For most people, a home is the largest investment they’ll ever make. That’s why it’s important to protect its value with regular home maintenance to prevent expensive repairs down the road. If you’re a first-time homeowner, it can be a daunting list. Here are a few tips to help you get started.
GREEN TIP OF THE MONTH
A regular toilet can use up to seven gallons every time you flush. Consider switching to a dual-flush model with separate buttons for big and small flushes. They cost a bit more — $230 to $400 compared to $175 for a standard model — but will save you an average of 5,000 gallons a year.
Ensure a long life for your area rug with professional cleanings every three to five years. Deep cleaning will enhance your carpets, bringing out the richness of the color and softness of the wool.
“We send our rugs to a cleaning plant where the first stage is tumbling the rugs to remove loose dirt, grit and sand,” says Bill Indich of Indich Collection. “It is very important to remove the loose dirt, grit and sand before the rug gets wet in the washing process. The next step is full-immersion cleaning. The rug is placed in a vat, where it is scrubbed using a pH balanced soap. The rug is flushed until the water runs clean. The final step is to run the rug through a wringer to remove as much water as possible before it is hung to dry. After fully dry, the rug is vacuumed to fluff the pile.”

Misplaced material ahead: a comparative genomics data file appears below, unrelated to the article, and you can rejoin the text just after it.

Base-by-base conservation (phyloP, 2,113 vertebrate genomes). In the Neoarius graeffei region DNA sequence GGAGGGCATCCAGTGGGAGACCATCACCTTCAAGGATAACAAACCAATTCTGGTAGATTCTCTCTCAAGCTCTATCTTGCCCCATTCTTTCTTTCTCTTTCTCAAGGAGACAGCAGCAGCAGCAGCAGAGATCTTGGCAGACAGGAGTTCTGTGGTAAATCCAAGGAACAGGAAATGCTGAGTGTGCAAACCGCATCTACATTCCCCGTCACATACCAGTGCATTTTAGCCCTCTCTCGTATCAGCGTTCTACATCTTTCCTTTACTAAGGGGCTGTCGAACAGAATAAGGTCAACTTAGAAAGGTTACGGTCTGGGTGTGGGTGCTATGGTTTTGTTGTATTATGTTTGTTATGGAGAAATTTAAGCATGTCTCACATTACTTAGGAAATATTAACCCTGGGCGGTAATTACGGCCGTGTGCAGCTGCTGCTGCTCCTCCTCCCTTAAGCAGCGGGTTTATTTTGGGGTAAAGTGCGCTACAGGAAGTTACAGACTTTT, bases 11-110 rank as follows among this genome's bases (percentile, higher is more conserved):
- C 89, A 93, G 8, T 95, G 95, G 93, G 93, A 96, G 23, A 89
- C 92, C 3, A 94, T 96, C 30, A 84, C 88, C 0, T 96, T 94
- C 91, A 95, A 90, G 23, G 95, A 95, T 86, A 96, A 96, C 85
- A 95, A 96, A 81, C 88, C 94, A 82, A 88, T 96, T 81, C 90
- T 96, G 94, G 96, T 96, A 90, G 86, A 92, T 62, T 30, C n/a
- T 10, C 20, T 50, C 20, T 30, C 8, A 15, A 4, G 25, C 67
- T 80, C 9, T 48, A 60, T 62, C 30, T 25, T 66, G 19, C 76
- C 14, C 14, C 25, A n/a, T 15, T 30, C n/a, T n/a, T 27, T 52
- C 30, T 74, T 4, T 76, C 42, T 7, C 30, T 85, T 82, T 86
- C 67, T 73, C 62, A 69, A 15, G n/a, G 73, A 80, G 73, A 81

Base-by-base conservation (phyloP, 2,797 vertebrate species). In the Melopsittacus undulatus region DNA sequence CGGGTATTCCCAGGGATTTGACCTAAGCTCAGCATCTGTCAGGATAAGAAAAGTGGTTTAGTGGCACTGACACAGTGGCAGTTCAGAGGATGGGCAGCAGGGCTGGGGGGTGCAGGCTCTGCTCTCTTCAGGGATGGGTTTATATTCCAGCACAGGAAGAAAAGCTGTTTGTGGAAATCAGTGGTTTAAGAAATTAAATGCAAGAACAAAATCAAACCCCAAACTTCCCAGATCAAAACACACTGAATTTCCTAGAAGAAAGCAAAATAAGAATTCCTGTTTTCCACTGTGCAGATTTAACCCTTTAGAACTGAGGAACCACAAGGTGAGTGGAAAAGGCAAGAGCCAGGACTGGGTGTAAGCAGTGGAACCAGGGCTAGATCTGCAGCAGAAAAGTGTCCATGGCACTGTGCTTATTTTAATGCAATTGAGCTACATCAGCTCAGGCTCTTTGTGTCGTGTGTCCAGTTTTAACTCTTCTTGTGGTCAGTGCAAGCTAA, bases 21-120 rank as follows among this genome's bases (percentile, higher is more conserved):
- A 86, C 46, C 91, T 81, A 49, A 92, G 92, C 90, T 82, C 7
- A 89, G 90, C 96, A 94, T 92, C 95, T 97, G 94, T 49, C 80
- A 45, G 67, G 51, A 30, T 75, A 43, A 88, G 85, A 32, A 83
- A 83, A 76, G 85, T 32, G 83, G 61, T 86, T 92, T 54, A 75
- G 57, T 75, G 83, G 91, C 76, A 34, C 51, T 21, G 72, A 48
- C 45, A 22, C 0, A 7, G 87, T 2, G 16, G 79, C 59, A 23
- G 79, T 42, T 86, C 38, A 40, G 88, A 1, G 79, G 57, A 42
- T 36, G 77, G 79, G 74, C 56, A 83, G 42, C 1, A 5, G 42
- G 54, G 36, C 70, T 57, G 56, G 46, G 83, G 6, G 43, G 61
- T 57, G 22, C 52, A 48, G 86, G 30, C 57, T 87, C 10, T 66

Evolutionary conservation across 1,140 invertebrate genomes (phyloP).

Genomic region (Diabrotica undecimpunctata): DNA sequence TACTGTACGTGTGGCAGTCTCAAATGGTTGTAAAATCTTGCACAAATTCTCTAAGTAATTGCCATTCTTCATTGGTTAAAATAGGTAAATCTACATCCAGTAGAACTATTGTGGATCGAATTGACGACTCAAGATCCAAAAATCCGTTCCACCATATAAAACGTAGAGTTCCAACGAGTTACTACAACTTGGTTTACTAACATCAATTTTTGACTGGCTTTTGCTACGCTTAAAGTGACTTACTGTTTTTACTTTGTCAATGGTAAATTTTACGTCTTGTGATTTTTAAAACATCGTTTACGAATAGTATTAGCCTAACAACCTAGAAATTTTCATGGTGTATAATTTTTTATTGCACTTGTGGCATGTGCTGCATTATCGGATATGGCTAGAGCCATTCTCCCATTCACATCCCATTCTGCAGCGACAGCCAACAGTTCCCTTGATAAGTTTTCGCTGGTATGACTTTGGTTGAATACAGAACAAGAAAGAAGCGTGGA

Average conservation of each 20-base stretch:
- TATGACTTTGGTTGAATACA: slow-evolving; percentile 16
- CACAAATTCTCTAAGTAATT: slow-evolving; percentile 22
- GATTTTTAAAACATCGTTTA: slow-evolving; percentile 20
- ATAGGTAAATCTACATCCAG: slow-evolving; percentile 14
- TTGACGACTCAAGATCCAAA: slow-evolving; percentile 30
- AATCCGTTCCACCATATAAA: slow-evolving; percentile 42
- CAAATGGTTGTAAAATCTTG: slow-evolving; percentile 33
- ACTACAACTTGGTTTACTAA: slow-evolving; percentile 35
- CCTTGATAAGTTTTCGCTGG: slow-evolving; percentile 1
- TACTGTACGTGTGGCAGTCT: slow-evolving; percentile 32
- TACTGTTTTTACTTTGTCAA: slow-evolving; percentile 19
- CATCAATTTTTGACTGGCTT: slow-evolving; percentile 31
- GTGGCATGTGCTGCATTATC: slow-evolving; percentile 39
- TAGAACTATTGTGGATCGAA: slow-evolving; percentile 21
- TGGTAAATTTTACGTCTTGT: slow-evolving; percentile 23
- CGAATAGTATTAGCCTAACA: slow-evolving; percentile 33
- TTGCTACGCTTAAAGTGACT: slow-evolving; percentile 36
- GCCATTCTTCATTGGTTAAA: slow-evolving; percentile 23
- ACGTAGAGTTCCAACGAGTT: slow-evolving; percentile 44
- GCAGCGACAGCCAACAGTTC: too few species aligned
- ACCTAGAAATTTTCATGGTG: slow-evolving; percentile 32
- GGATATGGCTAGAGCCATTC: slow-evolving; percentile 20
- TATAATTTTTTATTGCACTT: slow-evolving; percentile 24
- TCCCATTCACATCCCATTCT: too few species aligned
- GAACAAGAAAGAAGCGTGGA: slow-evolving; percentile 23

Check caulking around bathtub. (Every 2 years) Leaks can be costly and damaging. Take a few minutes and give the seal around your tub a good inspection.
Flush water heater. (Annually) Over time, sediment will build up in the bottom of your water heater, making it less efficient. “This buildup is the No. 1 cause of rust rings appearing at the bottom of a tank,” says Eric Carlson of RevoluSun. “Rust rings often get so bad that the tank eventually leaks.”
Power wash your pool deck. (Every year) Pressure washing will help get rid of any rust or weather stains that occur over time. As you spray, be sure to overlap the areas you’ve cleaned in order to prevent streaks. Keep the nozzle several feet off the surface of the deck to prevent gouging.